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The Global Hub is a sexy new building for the Kellogg School of Management at Northwestern University. It sits next to Lake Michigan, and is heavy on dramatic views of both the Lake and Downtown Chicago. It’s designed to promote innovation and collaboration.
About 75 years earlier, Bell Labs opened its research center in Murray Hill, NJ with similar goals in mind. While touring the former, I heard a story that reminded of the latter.
Located on the top floors of the Global Hub is the two-story, 9,000-square-foot Faculty Summit. To help fill this open space with people, there’s a clever rule: coffee pots are prohibited in the faculty offices that wrap around this atrium. The idea is to nudge people to get up and walk around, spurring more encounters with peers.
The Global Hub reminded me of Bell Labs because the building designs share a common goal: design thinking to encourage collaboration. Bell Labs was arguably the most innovative organization in the world for a long time. I learned much about the Labs from The Idea Factory: Bell Labs and the Great Age of American Innovation by Jon Gertner.
You may have heard of Bell Labs, the research organization born of the AT&T monopoly. To highlight just a few of the breakthroughs that took place there:
- The transistor
- The communication satellite
- The cellular telephone
- The laser
Much of this innovation happened in Murray Hill, NJ, at the Bell Labs facility designed and constructed throughout the late 1930s and opened in 1941.
Before the building was created, the labs’ staff had spread out across multiple locations in the metropolitan New York area. Oliver Buckley, soon-to-be-President of the Labs, and Mervin Kelly (who would also go on to lead the Labs in 1951) worked to physically consolidate the far-flung organization.
From The Idea Factory:
“No attempt has been made to achieve the character of a university campus with its separate buildings,” Buckley told [Bell Labs founder Frank] Jewett. “On the contrary, all buildings have been connected so as to avoid fixed geographical delineation between departments and to encourage free interchange and close contact among them.” The physicists and chemists and mathematicians were not meant to avoid one another, in other words, and the research people were not meant to evade the development people.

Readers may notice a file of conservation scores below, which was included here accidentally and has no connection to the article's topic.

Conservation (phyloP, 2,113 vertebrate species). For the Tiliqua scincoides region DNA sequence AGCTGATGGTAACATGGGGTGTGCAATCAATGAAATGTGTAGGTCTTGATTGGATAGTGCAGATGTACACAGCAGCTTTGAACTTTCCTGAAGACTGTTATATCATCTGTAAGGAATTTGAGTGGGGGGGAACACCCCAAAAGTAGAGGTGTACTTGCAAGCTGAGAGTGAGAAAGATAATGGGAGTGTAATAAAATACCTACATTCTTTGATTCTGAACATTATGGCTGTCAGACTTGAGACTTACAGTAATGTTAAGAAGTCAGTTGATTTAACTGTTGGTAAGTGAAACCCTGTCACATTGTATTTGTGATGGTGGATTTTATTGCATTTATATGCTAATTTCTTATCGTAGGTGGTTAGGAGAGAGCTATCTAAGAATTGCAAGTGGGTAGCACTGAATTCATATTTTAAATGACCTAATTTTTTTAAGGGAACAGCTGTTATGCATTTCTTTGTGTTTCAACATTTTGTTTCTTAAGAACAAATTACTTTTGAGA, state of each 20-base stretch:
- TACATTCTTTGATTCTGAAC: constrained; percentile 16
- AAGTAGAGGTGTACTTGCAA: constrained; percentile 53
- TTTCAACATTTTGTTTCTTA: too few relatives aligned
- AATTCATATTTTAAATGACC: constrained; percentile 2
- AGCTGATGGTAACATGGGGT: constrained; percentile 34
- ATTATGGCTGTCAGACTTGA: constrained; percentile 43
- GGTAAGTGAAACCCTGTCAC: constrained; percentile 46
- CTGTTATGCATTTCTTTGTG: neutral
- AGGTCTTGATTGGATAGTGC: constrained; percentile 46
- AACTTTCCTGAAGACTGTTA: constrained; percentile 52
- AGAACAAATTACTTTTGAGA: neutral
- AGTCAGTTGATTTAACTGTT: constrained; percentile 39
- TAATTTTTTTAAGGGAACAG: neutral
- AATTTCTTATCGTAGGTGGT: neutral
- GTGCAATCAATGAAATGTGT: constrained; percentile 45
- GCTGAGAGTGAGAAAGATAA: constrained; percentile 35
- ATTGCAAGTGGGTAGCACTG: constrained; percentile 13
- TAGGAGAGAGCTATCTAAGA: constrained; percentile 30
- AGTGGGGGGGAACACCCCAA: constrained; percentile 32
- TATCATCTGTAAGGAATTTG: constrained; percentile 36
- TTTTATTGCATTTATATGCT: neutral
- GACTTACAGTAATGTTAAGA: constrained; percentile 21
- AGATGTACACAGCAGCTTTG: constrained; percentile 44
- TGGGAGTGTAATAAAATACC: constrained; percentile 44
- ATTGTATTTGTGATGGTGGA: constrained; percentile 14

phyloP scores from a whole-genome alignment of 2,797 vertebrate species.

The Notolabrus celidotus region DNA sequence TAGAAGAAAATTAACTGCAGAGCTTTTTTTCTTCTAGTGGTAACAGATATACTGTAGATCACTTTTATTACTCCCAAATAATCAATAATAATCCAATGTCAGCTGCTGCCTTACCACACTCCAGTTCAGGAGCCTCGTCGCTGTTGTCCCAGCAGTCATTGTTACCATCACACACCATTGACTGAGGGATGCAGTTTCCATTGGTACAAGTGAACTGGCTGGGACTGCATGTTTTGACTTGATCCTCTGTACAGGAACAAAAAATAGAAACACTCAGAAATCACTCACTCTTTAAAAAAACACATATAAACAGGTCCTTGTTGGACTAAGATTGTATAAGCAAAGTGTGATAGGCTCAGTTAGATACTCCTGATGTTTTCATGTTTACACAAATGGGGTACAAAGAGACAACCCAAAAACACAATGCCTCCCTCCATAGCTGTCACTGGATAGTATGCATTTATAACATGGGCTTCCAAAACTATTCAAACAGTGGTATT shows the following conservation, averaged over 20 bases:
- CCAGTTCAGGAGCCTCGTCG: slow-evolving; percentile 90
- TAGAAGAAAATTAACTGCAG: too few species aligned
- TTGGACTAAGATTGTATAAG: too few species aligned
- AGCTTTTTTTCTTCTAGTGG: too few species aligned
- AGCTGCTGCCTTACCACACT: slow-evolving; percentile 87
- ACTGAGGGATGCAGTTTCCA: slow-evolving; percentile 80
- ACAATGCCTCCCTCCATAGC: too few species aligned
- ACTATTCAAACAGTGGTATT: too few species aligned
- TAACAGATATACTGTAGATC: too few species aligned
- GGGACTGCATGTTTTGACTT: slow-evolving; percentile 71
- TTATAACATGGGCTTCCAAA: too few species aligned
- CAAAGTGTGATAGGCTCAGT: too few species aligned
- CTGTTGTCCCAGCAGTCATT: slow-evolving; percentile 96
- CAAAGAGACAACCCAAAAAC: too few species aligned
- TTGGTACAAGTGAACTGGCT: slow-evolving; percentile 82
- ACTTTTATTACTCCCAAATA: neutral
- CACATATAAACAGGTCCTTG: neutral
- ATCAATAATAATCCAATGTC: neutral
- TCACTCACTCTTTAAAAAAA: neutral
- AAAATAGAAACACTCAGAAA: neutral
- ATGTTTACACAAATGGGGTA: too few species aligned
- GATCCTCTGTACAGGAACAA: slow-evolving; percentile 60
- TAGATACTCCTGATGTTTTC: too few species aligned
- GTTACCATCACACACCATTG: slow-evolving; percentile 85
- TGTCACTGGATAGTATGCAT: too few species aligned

Jamming all departments into the same building was not enough for Buckley and Kelly. The building was also notable for the extra-long corridors along its 4-story sections. The more people had to walk in common spaces, the more opportunities there were for interaction
[T]he long corridor for the wing that would house many of the physics researchers was intentionally made to be seven hundred feet in length. It was so long that to look down it from one end was to see the other end disappear at a vanishing point. Traveling its length without encountering a number of acquaintances, problems, diversions, and ideas would be almost impossible. Then again, that was the point. Walking down that impossibly long tiled corridor, a scientist on his way to lunch in the Murray Hill cafeteria was like a magnet rolling past iron filings.
To take it one step further, the design even split apart offices and laboratories into different corridors! This way, people were forced once again to move about the building.
By intention, everyone would be in one another’s way. Members of the technical staff would often have both laboratories and small offices - but these might be in different corridors, therefore making it necessary to walk between the two, and all but assuring a chance encounter or two with a colleague during the commute.
In the case of Bell Labs’ Murray Hill facility, the designers attempt to foster innovation seems to have worked out pretty well! Do you have any stories to share of building designs or rules that encourage innovation? Please share in the comments section!
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